The use of state resources such as public vehicles and staff for the elections is quite prevalent in every election, especially at the local level, according to the sources interviewed. Examples abound, including the rounding up of constituents and bringing them en masse to the Comelec offices so that they can register as voters (during the registration period) and making sure that they will vote on election day (Guia, July 23, 2014; Casiple, Aug. 4, 2014). Local public radio and TV stations – or those owned by the local government – are also used for campaigns of local re-electionists (Caritos, July 31, 2014).

        However, the sources interviewed agree that a much bigger problem is the use of public development funds to spread political largesse before the start of the election campaign period (Lim, July 28, 2014; Guia, July 23, 2014). This is the reason that politicians would prefer to hold the favor of the ruling party, or the executive, because it controls the funding for campaign expenses (Guia, July 23, 2014).

        In the 2013 elections (as well as in previous elections), the pork barrel called the Priority Development Assistance Fund (PDAF) appears to have given incumbents undue advantage in their bid for re-election (Mangahas and Ilagan, Oct. 9, 2013; Medina, April 3, 2014).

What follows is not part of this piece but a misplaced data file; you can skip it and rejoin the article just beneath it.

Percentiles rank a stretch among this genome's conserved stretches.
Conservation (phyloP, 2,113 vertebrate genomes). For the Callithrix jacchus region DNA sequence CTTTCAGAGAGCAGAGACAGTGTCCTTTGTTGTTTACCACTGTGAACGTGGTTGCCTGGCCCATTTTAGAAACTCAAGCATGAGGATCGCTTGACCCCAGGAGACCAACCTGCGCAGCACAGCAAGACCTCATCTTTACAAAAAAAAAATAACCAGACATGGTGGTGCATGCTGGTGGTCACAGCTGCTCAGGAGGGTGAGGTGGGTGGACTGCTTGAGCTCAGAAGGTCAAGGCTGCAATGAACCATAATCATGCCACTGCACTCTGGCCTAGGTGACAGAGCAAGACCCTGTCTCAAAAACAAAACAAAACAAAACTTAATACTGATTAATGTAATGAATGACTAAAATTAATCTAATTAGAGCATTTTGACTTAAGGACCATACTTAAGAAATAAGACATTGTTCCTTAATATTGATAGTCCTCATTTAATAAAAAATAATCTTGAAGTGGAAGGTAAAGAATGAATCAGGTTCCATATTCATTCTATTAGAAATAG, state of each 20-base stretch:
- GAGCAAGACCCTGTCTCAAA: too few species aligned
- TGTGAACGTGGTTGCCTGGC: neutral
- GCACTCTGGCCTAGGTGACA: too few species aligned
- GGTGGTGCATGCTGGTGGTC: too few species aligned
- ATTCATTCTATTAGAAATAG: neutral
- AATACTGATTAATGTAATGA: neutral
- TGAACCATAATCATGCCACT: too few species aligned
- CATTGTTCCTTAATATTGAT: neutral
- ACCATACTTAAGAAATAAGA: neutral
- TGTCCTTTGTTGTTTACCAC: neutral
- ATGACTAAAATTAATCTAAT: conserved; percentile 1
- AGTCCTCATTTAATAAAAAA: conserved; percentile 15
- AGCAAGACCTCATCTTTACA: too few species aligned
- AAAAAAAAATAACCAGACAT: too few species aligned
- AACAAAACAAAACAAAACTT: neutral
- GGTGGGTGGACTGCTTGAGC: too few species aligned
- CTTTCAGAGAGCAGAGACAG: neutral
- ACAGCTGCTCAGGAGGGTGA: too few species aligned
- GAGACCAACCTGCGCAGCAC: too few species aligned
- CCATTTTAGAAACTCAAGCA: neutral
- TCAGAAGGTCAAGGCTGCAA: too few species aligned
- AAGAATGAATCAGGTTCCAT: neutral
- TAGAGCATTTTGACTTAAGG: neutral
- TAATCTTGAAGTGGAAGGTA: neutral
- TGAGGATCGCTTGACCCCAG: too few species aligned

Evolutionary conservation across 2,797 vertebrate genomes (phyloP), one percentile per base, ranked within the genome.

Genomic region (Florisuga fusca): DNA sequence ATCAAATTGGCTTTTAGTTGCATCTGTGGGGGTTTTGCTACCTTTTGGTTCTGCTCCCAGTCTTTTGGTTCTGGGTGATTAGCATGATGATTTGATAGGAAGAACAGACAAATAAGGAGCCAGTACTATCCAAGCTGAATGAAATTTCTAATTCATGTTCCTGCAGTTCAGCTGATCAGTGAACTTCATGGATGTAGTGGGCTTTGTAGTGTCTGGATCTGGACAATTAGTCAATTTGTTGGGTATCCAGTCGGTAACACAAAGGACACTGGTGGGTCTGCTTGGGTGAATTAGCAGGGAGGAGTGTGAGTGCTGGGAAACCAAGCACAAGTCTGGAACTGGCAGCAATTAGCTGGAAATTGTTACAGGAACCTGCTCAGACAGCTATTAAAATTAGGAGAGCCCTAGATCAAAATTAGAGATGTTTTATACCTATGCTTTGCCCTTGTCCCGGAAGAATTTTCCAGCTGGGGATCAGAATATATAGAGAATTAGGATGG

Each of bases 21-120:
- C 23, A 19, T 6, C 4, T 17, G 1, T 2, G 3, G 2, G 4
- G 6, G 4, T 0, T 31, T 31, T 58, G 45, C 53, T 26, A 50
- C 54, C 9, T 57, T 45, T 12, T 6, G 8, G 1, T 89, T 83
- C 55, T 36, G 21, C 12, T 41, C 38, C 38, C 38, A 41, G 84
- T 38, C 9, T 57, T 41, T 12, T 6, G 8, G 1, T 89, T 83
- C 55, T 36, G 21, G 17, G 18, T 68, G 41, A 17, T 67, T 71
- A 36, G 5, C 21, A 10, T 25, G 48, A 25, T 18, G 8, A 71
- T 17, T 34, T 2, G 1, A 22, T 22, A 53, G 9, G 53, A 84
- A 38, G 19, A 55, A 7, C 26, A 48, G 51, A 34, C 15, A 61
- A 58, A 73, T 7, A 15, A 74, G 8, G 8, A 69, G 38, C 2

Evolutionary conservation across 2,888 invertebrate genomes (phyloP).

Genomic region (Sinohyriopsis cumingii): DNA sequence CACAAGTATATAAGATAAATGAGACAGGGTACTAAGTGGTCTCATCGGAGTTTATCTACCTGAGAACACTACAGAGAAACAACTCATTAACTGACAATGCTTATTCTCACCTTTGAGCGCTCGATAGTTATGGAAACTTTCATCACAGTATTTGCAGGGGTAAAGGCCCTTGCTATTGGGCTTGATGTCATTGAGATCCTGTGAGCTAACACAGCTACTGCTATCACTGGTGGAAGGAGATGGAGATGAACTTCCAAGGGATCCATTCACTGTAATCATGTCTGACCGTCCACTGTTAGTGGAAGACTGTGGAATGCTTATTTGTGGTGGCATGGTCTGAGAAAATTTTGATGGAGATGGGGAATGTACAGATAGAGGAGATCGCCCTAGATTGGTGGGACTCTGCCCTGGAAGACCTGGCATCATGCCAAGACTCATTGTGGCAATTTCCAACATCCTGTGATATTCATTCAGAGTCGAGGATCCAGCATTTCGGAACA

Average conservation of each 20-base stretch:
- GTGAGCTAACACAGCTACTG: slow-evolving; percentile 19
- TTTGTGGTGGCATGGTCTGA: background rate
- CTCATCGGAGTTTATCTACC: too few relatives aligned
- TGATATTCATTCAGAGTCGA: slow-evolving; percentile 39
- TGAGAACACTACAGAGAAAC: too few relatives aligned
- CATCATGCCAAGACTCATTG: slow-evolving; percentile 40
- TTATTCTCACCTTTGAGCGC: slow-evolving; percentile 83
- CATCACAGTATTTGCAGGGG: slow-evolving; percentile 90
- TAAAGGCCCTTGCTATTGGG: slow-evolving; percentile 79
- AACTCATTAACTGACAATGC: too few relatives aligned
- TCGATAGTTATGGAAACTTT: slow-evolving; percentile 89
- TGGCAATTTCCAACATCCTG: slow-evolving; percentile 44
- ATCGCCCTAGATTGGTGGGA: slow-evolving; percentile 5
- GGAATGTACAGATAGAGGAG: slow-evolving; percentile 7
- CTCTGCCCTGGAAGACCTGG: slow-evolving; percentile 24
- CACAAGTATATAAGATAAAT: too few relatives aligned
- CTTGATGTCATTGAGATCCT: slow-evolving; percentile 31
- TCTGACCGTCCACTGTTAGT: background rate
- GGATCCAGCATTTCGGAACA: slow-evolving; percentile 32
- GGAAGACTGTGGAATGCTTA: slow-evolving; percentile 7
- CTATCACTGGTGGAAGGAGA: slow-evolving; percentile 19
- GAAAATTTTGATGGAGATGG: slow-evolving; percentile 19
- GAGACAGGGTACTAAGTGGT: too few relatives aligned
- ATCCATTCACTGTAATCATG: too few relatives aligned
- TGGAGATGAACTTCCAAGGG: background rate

A review by the Philippine Center for Investigative Journalism of PDAF releases from January to May 2013 revealed that “21 senators, including six re-electionists and four others with son, brother, or wife who were senatorial candidates, received from January to May 2013 at least P1.4 billion (USD 31,978,114) of PDAF monies.”

        The same report reveals that “nearly all the members of the House of the 15th Congress — a majority of them re-electionists or candidates for local positions — altogether received P8.77 billion (USD 200,320,042.70) of PDAF from February 2013 to May 2013” and that “of the 392 Special Allotment Release Orders or SAROs that the Department of Budget and Management issued in May 2013, at least 13 were released on May 14 (day after election day), 38 more on May 15, and another 10 on May 16.”

        “Indications are pork worked its wonders in the May 2013 elections, judging by the value and volume of PDAF releases to the senators and congressmen from January to May (2013),” the PCIJ report also said.

        In order to “plug” the use of public funds for the elections and prevent incumbents from having undue advantage over other candidates, the Comelec issued Resolution no. 9660 on March 22, 2013. The resolution aimed to clarify the exceptions to the prohibitions in the release and use of public funds (Lim, July 28, 2014).